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INDIANAPOLISMore than four weeks away from the Pacers re-starting the NBA season in Orlando, they’ve learned the fate of if they’ll have Victor Oladipo playing.

He won’t be suiting it up.

Oladipo shared that news with the The Athletic on Friday afternoon, pointing to the risk of injury, particularly a soft tissue injury, as the main reason he won’t be playing in Orlando.

“I really want to play, and as a competitor and teammate this is tearing me apart,” Oladipo told The Athletic. “I feel like I’m at a great place in my rehab and getting closer and closer to 100 percent. With all the variables, from how I have to build my 5-on-5 workload back up, to the increased risk of a soft tissue injury which could delay my rehab, and the unknown exact set up of the bubble I just can’t get my mind to being fully comfortable in playing. I have to be smart and this decision hasn’t been easy, but I truly believe continuing on the course I’m on and getting fully healthy for the 2020-21 season is the right decision for me.”

This news comes after Oladipo played 13 games for the Pacers earlier this year, returning from a January 2019 ruptured quad tendon in his right knee.

Of course, what Oladipo failed to mention is the looming contract year facing him after next season.

The 28-year-old Oladipo will be in the final year of his contract for the 2020-21 season, seeking his first (and perhaps last) top-end deal in his NBA career.

And he’ll do so having played just 49 games since the end of the 2017-18 season.

Friday’s news is surprising in the sense of timing (the Pacers have yet to practice in a full team setting in preparing for Orlando) and based off what Oladipo, Kevin Pritchard and Nate McMillan said earlier this week.

Oladipo mentioned he felt better than he did back in March, when the Pacers last played, and when he scored 27 points against the Celtics.

McMillan said that he expected Oladipo to go down to Orlando and participate in Training Camp before a final decision was made on him finishing out the final eight games of the regular season and then the postseason.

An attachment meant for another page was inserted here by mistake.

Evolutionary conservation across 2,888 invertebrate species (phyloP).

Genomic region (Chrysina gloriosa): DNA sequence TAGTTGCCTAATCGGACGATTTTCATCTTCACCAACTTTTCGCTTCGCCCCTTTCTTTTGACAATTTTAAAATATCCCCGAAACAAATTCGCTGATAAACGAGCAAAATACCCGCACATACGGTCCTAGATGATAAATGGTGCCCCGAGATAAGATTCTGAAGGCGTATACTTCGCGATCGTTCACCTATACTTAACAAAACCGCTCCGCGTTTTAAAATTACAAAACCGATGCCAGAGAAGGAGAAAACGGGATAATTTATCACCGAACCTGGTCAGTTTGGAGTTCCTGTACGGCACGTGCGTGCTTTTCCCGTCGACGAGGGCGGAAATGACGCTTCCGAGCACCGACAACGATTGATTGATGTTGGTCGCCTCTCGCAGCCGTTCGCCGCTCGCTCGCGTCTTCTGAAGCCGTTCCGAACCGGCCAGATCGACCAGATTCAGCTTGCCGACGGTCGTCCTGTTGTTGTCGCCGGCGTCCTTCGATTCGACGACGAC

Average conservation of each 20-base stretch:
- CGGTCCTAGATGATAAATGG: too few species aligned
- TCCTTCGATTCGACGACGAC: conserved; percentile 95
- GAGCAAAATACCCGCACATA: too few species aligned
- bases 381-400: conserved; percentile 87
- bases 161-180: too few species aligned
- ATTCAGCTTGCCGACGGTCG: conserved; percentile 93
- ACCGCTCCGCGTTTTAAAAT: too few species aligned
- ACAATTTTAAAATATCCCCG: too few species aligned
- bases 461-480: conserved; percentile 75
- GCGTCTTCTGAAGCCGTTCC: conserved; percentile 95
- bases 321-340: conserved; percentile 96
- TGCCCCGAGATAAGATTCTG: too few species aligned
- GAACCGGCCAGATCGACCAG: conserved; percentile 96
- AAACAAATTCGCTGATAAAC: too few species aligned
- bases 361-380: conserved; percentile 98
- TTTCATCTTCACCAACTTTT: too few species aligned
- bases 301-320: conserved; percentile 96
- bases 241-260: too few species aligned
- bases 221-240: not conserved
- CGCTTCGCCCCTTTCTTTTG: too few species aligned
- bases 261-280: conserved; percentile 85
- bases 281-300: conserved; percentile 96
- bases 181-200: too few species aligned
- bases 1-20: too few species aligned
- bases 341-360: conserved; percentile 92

Pritchard added this about watching Oladipo workout individually the past few weeks.

“I don’t think I’ve seen him in better shape than I’ve seen him (Tuesday) in a long time.”

Despite that, Oladipo has made a decision to not risk injury after the NBA season was put on hold for more than three months. Entertaining the thought of ramping up minutes in Orlando was not enticing enough for Oladipo to test out things next month.

Luke Miller, Oladipo’s physical therapist, shared this with The Athletic’s Shams Chararnia:

“Vic looks great and feels great and is in the best shape he’s ever been in,” Miller, who has trained with Oladipo over the last three months, said. “He hasn’t had a setback at all. Now it’s about him taking everything into account, close this 2019-20 chapter and focus on 2020-21, which I believe will be a big one. He’s extremely close to the old VO, but he’s not there yet and he knows the work to get back there.”

Miller added that the injury Oladipo suffered 18 months ago takes a full two years to truly recover from.

Without Oladipo, and with Jeremy Lamb (knee) missing the rest of the season, the Pacers will be scrambling to find consistent perimeter scoring.

More will be needed from Justin Holiday, Aaron Holiday and Doug McDermott in the backcourt to complement point guards Malcolm Brogdon and T.J. McConnell.

This news from Oladipo stings on many levels, particularly in evaluating his long-term future staying in Indiana past next season.

For a player that needs his peak elite athleticism to continue to play at a top-20 player level, such a question remains at the forefront of the discussion when debating Oladipo’s value moving forward.